KUALA LUMPUR, Dec 7 (Bernama) -- While a provisional agreement on the European Commission’s Proposal for the Deforestation-Free Products Regulation has been reached, Malaysia should continue to engage with the European Union (EU) regarding the new regulation and future implementing rules, says the Malaysian Palm Oil Council (MPOC).
This is to ensure that the rules are not discriminatory and that reliance on the Malaysian Sustainable Palm Oil means compliance with the due diligence requirements, chief executive officer Wan Aishah Wan Hamid said.
“While the legislative process has been concluded, the key rules and criteria have yet to be developed by the bloc that will later on be a part of the future implementing acts,” she said in a statement.
Yesterday the European Parliament and the council of the EU reached the provisional agreement, concluding the inter-institutional trilogue negotiations that began in September 2022 with a second round held on Nov 9, 2022.
Based on a statement shared on the European Commission website, the new law will, once adopted and applied, ensure that a set of key goods placed on the EU market will no longer contribute to deforestation and forest degradation in the EU and elsewhere in the world.
“Since the EU is a major economy and consumer of these commodities, this step will help stop a significant share of global deforestation and forest degradation, in turn reducing greenhouse gas emissions and biodiversity loss,” it said.
This major agreement comes just before the start of the Conference on Biodiversity (COP15) that is expected to define protection goals for nature in decades to come.
Reportedly, negotiations proved difficult on a number of issues, including the scope of the future regulation.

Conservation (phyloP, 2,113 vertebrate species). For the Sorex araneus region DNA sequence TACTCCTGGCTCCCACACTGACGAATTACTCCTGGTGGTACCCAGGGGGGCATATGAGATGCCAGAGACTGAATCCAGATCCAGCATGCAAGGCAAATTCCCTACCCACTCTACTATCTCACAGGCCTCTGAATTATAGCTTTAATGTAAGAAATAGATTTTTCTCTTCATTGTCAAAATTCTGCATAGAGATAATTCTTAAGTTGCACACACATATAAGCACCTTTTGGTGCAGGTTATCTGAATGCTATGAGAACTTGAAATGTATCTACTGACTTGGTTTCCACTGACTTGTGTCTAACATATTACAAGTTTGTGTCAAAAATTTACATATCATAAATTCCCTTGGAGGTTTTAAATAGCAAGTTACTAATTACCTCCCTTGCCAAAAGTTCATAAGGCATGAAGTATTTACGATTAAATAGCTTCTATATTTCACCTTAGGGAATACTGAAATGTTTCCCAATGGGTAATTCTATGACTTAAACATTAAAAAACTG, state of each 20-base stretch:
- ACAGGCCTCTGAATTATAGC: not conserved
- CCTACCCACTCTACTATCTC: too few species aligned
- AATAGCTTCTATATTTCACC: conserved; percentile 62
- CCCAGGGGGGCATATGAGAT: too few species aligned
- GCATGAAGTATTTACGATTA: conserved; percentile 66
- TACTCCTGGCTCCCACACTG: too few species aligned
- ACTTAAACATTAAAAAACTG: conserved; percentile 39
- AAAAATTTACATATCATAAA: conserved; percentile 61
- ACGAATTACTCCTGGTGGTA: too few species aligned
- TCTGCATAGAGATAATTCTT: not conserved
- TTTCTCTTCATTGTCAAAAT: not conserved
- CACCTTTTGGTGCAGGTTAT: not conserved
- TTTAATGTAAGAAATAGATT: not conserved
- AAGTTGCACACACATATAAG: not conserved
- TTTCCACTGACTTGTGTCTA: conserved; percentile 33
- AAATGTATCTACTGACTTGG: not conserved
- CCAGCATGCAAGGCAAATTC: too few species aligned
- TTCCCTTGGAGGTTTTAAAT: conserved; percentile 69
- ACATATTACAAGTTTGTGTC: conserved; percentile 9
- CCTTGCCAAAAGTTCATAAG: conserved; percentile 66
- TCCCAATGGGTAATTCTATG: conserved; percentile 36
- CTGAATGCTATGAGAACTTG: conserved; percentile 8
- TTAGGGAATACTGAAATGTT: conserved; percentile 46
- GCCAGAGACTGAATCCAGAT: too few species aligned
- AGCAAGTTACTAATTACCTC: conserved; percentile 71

The agreed text adds rubber to the list of six commodities, namely palm oil, beef, timber, coffee, cocoa, and soy, proposed by the European Commission, Wan Aishah noted.
She also said that among the controversial issues relate to the important definitions of ‘deforestation’ and ‘forest degradation’.
The EU Institutions agreed to set a definition for “deforestation” based on the definition used by the Food and Agriculture Organisation and, regarding the definition of “forest degradation”, the EU Institutions agreed on “an innovative concept for the definition of ‘forest degradation’ meaning the structural changes to forest cover, taking the form of the conversion of naturally regenerating forests and primary forests into plantation forests and other wooded land and the conversion of primary forests into planted forests.”
On traceability, the EU Institutions agreed “on stringent due diligence obligations for operators, which will be required to trace the products they are selling back to the plot of land where it was produced.”
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